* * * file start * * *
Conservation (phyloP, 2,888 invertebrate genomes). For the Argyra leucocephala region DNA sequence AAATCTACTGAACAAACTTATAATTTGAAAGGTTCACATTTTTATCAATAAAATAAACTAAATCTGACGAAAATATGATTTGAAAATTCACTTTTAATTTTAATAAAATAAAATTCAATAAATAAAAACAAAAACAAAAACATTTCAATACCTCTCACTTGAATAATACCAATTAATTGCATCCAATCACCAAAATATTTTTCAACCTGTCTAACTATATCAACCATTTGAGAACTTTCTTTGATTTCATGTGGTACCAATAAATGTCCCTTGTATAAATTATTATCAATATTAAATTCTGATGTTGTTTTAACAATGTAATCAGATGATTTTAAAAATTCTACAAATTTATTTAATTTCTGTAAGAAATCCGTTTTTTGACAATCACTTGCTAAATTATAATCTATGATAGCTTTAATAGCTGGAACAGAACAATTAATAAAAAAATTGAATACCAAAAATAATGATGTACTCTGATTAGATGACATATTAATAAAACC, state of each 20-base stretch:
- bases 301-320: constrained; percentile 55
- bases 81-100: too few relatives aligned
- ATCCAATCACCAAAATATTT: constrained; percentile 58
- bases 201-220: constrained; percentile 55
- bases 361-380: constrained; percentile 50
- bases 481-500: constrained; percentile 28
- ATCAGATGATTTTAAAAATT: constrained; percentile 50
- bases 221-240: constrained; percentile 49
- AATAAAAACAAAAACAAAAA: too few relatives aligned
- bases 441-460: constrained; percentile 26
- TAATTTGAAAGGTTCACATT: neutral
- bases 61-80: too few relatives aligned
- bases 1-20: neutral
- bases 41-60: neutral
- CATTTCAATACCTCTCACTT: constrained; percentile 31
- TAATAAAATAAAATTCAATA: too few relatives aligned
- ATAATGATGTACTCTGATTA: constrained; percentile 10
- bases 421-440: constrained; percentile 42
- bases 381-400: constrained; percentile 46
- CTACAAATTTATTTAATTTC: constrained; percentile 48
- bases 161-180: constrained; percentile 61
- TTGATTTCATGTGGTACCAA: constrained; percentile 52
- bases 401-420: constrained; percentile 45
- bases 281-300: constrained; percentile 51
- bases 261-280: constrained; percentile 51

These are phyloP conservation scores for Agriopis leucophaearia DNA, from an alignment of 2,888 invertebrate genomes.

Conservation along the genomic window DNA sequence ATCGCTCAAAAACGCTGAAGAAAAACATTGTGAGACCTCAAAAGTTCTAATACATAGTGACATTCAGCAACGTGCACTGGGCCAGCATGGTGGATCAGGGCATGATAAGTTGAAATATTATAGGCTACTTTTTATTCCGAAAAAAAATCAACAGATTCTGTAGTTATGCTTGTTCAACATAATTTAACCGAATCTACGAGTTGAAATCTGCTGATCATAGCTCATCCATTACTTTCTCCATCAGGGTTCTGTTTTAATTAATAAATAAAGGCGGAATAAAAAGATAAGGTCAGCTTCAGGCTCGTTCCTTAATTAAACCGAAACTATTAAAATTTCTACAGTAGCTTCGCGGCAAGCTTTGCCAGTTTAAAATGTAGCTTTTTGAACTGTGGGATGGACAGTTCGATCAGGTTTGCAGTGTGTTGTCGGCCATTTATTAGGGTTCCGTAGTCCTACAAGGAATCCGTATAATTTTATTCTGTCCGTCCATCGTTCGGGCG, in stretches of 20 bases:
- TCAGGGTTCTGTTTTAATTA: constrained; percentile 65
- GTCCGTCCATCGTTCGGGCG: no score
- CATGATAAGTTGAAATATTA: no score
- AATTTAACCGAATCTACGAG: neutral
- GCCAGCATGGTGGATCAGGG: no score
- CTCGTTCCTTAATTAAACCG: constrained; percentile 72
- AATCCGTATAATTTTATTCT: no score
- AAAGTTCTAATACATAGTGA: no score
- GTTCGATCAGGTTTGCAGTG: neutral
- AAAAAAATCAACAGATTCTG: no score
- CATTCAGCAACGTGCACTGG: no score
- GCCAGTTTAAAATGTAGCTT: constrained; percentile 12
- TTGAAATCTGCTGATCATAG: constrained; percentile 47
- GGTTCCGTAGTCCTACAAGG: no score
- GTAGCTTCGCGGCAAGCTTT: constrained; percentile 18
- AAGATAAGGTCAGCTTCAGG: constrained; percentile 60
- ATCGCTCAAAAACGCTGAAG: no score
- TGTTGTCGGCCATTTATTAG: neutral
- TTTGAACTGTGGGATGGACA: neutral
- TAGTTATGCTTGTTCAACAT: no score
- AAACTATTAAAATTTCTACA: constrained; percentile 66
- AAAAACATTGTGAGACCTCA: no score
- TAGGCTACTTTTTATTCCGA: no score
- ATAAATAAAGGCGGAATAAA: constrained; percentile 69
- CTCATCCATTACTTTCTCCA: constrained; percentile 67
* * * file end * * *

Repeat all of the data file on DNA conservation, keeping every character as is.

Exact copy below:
Conservation (phyloP, 2,888 invertebrate genomes). For the Argyra leucocephala region DNA sequence AAATCTACTGAACAAACTTATAATTTGAAAGGTTCACATTTTTATCAATAAAATAAACTAAATCTGACGAAAATATGATTTGAAAATTCACTTTTAATTTTAATAAAATAAAATTCAATAAATAAAAACAAAAACAAAAACATTTCAATACCTCTCACTTGAATAATACCAATTAATTGCATCCAATCACCAAAATATTTTTCAACCTGTCTAACTATATCAACCATTTGAGAACTTTCTTTGATTTCATGTGGTACCAATAAATGTCCCTTGTATAAATTATTATCAATATTAAATTCTGATGTTGTTTTAACAATGTAATCAGATGATTTTAAAAATTCTACAAATTTATTTAATTTCTGTAAGAAATCCGTTTTTTGACAATCACTTGCTAAATTATAATCTATGATAGCTTTAATAGCTGGAACAGAACAATTAATAAAAAAATTGAATACCAAAAATAATGATGTACTCTGATTAGATGACATATTAATAAAACC, state of each 20-base stretch:
- bases 301-320: constrained; percentile 55
- bases 81-100: too few relatives aligned
- ATCCAATCACCAAAATATTT: constrained; percentile 58
- bases 201-220: constrained; percentile 55
- bases 361-380: constrained; percentile 50
- bases 481-500: constrained; percentile 28
- ATCAGATGATTTTAAAAATT: constrained; percentile 50
- bases 221-240: constrained; percentile 49
- AATAAAAACAAAAACAAAAA: too few relatives aligned
- bases 441-460: constrained; percentile 26
- TAATTTGAAAGGTTCACATT: neutral
- bases 61-80: too few relatives aligned
- bases 1-20: neutral
- bases 41-60: neutral
- CATTTCAATACCTCTCACTT: constrained; percentile 31
- TAATAAAATAAAATTCAATA: too few relatives aligned
- ATAATGATGTACTCTGATTA: constrained; percentile 10
- bases 421-440: constrained; percentile 42
- bases 381-400: constrained; percentile 46
- CTACAAATTTATTTAATTTC: constrained; percentile 48
- bases 161-180: constrained; percentile 61
- TTGATTTCATGTGGTACCAA: constrained; percentile 52
- bases 401-420: constrained; percentile 45
- bases 281-300: constrained; percentile 51
- bases 261-280: constrained; percentile 51

These are phyloP conservation scores for Agriopis leucophaearia DNA, from an alignment of 2,888 invertebrate genomes.

Conservation along the genomic window DNA sequence ATCGCTCAAAAACGCTGAAGAAAAACATTGTGAGACCTCAAAAGTTCTAATACATAGTGACATTCAGCAACGTGCACTGGGCCAGCATGGTGGATCAGGGCATGATAAGTTGAAATATTATAGGCTACTTTTTATTCCGAAAAAAAATCAACAGATTCTGTAGTTATGCTTGTTCAACATAATTTAACCGAATCTACGAGTTGAAATCTGCTGATCATAGCTCATCCATTACTTTCTCCATCAGGGTTCTGTTTTAATTAATAAATAAAGGCGGAATAAAAAGATAAGGTCAGCTTCAGGCTCGTTCCTTAATTAAACCGAAACTATTAAAATTTCTACAGTAGCTTCGCGGCAAGCTTTGCCAGTTTAAAATGTAGCTTTTTGAACTGTGGGATGGACAGTTCGATCAGGTTTGCAGTGTGTTGTCGGCCATTTATTAGGGTTCCGTAGTCCTACAAGGAATCCGTATAATTTTATTCTGTCCGTCCATCGTTCGGGCG, in stretches of 20 bases:
- TCAGGGTTCTGTTTTAATTA: constrained; percentile 65
- GTCCGTCCATCGTTCGGGCG: no score
- CATGATAAGTTGAAATATTA: no score
- AATTTAACCGAATCTACGAG: neutral
- GCCAGCATGGTGGATCAGGG: no score
- CTCGTTCCTTAATTAAACCG: constrained; percentile 72
- AATCCGTATAATTTTATTCT: no score
- AAAGTTCTAATACATAGTGA: no score
- GTTCGATCAGGTTTGCAGTG: neutral
- AAAAAAATCAACAGATTCTG: no score
- CATTCAGCAACGTGCACTGG: no score
- GCCAGTTTAAAATGTAGCTT: constrained; percentile 12
- TTGAAATCTGCTGATCATAG: constrained; percentile 47
- GGTTCCGTAGTCCTACAAGG: no score
- GTAGCTTCGCGGCAAGCTTT: constrained; percentile 18
- AAGATAAGGTCAGCTTCAGG: constrained; percentile 60
- ATCGCTCAAAAACGCTGAAG: no score
- TGTTGTCGGCCATTTATTAG: neutral
- TTTGAACTGTGGGATGGACA: neutral
- TAGTTATGCTTGTTCAACAT: no score
- AAACTATTAAAATTTCTACA: constrained; percentile 66
- AAAAACATTGTGAGACCTCA: no score
- TAGGCTACTTTTTATTCCGA: no score
- ATAAATAAAGGCGGAATAAA: constrained; percentile 69
- CTCATCCATTACTTTCTCCA: constrained; percentile 67